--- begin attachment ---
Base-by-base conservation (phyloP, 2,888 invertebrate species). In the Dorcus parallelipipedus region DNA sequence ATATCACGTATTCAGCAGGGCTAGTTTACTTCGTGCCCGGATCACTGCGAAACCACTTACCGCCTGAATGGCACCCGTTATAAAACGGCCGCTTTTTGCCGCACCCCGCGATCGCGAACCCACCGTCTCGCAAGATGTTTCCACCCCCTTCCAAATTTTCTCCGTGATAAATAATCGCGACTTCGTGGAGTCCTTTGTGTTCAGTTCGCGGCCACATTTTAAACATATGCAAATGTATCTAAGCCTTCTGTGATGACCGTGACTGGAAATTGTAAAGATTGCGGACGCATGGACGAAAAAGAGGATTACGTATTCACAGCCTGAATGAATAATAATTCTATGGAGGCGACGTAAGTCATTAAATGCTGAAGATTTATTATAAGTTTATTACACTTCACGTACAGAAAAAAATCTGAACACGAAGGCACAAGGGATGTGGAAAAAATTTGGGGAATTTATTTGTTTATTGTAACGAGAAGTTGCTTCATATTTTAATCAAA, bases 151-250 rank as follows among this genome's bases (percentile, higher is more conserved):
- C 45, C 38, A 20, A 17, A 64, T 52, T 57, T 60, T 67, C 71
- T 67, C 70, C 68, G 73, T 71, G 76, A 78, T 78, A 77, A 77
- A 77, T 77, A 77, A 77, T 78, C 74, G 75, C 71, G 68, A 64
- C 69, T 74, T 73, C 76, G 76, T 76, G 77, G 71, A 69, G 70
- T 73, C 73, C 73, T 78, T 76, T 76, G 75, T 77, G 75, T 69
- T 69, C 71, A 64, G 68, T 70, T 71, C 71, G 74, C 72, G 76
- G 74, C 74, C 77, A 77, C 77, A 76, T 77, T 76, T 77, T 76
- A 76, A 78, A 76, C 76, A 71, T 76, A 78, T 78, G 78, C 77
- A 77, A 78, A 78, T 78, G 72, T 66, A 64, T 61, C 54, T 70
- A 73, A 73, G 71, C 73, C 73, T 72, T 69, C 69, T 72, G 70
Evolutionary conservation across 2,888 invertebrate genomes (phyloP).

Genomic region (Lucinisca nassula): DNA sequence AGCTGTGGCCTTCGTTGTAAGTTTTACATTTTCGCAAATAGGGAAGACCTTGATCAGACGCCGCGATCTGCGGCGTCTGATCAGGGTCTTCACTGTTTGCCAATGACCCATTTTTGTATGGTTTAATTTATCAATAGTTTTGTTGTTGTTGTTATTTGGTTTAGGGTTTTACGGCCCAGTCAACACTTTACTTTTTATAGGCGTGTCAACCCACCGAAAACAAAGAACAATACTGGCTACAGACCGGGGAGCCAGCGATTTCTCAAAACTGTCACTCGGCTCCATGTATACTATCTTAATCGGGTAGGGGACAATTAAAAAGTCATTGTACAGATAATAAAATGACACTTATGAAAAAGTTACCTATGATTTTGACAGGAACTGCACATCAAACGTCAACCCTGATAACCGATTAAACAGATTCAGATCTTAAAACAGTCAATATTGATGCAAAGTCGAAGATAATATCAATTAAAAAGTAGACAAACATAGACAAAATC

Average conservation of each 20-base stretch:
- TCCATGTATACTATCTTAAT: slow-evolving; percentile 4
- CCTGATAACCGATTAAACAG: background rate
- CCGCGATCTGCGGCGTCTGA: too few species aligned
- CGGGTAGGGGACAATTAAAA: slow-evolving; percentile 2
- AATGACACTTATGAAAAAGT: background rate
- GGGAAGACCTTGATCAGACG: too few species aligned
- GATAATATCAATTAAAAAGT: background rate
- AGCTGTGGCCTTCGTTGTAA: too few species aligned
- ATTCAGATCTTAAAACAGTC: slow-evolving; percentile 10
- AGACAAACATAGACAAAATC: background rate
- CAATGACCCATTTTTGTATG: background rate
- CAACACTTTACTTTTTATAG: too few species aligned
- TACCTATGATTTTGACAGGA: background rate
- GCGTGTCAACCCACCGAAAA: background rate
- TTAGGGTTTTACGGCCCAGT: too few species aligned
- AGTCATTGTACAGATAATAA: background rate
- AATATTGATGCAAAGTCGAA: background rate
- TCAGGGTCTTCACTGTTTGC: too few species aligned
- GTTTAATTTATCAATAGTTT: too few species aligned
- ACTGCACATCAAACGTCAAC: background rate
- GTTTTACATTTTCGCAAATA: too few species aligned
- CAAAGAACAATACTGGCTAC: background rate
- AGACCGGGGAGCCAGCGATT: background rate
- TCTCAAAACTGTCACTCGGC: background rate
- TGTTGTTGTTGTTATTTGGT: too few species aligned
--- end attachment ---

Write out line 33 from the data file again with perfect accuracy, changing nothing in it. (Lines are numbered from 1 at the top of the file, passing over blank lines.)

- GTTTAATTTATCAATAGTTT: too few species aligned